I have a class that has a number of modules that are mixed in with it based on some runtime criteria.

I want to be able to get a list of what modules have been mixed into this class. How can you do that?


So when I said class I meant object as it is the object that is being extended at runtime using:


obj.included_modules and obj.ancestors don't exist so you can't get the modules that have been mixed in from there.



MyClass.ancestors.select {|o| o.class == Module }

for example:

>> Array.ancestors.select {|o| o.class == Module}
=> [Enumerable, Kernel]


To get the modules mixed into an object instance at runtime you'll need to retrieve the eigenclass of the instance. There is no clean way to do this in Ruby, but a reasonably common idiom is the following:

(class << obj; self; end).included_modules

If you find yourself using this a lot, you can make it generally available:

module Kernel
  def eigenclass
    class << self

and the solution is then:

  • 11
    There is a ready-made method for that, called included_modules.
    – Swanand
    Aug 25 '09 at 13:23
  • So there is. Thanks for the tip. Aug 25 '09 at 13:30
  • Turns out I jumped the gun. I have upated the question with some more details. Aug 25 '09 at 13:47
  • 2
    Readers note, this answer is from 2009. Ruby 1.9 introduced Object#singleton_class, which is identical as the monkey-patched Kernel#eigenclass implementation above. Feb 25 '16 at 17:27

This might be a better idea:

irb(main):001:0> Array.included_modules
=> [Enumerable, Kernel]

If you're looking for the whole list, Swanand's answer is your best bet.

If, on the other hand, you want to check whether a class includes a particular module, the < operator is your friend:

module Foo

class Bar
  include Foo

Bar < Foo
# => true

And if you want to check if module included:

obj.singleton_class.include? MyModule
  • AFAIK, this is definitely now the preferred way to test this.
    – xiy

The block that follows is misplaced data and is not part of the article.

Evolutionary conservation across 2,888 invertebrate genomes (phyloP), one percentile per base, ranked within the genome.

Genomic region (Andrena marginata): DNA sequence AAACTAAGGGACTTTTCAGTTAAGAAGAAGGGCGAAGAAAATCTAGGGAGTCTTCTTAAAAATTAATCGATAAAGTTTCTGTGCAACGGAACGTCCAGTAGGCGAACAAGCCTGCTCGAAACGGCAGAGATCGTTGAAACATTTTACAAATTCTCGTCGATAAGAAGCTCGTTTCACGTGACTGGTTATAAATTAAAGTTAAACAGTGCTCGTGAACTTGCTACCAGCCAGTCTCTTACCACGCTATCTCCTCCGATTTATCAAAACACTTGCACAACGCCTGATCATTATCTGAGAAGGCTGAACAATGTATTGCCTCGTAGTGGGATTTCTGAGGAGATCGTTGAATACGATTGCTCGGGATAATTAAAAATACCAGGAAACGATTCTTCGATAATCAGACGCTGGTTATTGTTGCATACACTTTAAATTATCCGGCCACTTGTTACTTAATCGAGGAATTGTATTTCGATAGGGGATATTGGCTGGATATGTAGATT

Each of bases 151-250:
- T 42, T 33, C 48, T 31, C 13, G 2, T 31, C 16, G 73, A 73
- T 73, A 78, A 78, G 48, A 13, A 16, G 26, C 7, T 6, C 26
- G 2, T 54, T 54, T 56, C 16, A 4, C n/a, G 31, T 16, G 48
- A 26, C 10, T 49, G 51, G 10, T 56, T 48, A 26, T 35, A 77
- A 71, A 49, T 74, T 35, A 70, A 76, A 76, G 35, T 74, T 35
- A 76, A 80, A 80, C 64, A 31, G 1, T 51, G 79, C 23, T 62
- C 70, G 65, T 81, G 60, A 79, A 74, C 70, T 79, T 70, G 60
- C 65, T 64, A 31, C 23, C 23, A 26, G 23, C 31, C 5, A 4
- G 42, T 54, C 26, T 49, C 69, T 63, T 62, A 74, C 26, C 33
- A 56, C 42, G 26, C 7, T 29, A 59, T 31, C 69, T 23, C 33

Feb 3 '14 at 17:30

Here is another effective way to see if a module has been included or extended by a class.

As others have mentioned, you can determine whether a module is included on a class by checking the included_modules class method that exists on all classes in ruby.

So if you had a class named MyClass and you wanted to see if it included the Comparable module you could do something like this:

# will return true if MyClass.include(Comparable)

If you want to determine whether your class has extended the ActiveRecord::Querying module, as all rails model classes do, you can actually use this:

# will return true if MyClass.extend(ActiveRecord::Querying)

Why does this work? To quote the book Eloquent Ruby, by Russ Olsen:

When you mix a module into a class, Ruby rewires the class hierarchy a bit, inserting the module as a sort of pseudo superclass of the class.

This also means that another way to determine whether a module has been included into your class is to do something like this (although I still prefer the included_modules method):

# will also return true if MyClass.include(Comparable)

Only classes can story methods and when you add a method to an instance you are actualy adding it to the objects metaclass. The module you are looking for will be in this metaclass ancestors list.

module TestModule; end

obj = "test"

class Object
  def metaclass
    class << self; self; end

# => [TestModule, String, Comparable, Object, Kernel, BasicObject]

I like @AlexParamonov's solution, but I played around and found out that this works just as well:

obj.class.include? MyModule

MyClass.include? MyModule


  • Unless you modified the singleton object. For example: a = []; a.extend(MyAwesomeModule). In this case a.class.included_modules will not include MyAwesomeModule, but a.singleton_class.included_modules will Oct 31 '14 at 17:11

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